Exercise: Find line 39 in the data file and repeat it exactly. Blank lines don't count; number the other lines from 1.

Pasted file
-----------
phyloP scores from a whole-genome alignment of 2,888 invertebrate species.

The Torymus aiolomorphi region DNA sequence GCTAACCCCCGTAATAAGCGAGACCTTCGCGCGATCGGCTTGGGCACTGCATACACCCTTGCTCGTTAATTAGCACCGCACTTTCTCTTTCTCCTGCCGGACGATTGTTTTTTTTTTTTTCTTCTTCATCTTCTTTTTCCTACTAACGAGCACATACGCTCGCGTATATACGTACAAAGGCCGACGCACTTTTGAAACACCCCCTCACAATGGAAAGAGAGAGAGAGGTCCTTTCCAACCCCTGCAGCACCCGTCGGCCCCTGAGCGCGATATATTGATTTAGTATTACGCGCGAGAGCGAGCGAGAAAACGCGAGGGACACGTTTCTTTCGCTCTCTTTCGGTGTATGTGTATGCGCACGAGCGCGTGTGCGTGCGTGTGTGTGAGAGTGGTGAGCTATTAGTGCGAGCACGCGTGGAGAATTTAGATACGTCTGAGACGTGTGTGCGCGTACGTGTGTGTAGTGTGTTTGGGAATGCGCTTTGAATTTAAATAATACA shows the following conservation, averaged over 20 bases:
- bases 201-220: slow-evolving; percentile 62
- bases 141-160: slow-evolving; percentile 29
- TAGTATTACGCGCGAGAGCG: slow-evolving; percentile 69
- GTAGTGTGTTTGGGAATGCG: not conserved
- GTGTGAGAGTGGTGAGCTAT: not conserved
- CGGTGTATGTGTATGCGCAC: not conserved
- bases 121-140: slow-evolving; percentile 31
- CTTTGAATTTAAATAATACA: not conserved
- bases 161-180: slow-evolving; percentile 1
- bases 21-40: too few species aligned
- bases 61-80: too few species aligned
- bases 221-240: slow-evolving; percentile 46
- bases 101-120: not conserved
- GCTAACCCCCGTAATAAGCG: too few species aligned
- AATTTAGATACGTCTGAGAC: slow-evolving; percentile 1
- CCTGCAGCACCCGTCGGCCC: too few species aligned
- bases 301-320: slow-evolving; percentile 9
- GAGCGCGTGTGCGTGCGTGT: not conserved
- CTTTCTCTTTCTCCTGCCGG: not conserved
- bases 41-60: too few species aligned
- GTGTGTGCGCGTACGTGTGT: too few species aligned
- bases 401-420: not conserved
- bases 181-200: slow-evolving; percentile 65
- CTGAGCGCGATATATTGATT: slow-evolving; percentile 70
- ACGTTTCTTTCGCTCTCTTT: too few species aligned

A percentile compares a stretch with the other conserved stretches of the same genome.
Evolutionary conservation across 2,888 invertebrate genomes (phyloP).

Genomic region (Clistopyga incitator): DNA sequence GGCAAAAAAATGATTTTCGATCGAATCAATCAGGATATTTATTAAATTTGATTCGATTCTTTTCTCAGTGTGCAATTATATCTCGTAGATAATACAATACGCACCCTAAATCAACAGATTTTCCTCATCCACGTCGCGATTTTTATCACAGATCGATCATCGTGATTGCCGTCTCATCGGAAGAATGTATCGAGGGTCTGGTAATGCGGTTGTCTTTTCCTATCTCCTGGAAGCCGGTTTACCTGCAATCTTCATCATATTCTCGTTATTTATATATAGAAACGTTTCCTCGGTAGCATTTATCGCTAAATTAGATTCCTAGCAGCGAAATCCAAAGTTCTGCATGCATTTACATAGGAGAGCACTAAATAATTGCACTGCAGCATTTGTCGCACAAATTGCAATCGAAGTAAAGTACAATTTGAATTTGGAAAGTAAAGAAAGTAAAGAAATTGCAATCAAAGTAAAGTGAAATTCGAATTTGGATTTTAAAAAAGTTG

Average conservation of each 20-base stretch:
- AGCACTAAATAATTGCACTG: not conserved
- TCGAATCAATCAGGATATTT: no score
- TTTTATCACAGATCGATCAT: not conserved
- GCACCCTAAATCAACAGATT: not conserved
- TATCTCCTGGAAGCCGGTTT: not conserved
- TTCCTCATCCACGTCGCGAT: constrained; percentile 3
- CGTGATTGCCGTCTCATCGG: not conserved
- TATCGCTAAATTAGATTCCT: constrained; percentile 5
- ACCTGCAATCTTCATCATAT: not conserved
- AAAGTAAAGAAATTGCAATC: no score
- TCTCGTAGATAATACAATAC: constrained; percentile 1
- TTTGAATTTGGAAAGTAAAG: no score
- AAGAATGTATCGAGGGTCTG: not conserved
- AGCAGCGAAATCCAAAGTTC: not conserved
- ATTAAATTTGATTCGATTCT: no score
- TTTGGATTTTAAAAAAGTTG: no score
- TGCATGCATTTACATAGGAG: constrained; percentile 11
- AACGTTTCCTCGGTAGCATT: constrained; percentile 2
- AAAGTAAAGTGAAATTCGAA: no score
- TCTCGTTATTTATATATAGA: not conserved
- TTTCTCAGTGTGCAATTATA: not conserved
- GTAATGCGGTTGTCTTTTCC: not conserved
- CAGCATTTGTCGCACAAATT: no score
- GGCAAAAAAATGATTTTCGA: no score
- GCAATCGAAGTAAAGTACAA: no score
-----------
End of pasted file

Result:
- TATCGCTAAATTAGATTCCT: constrained; percentile 5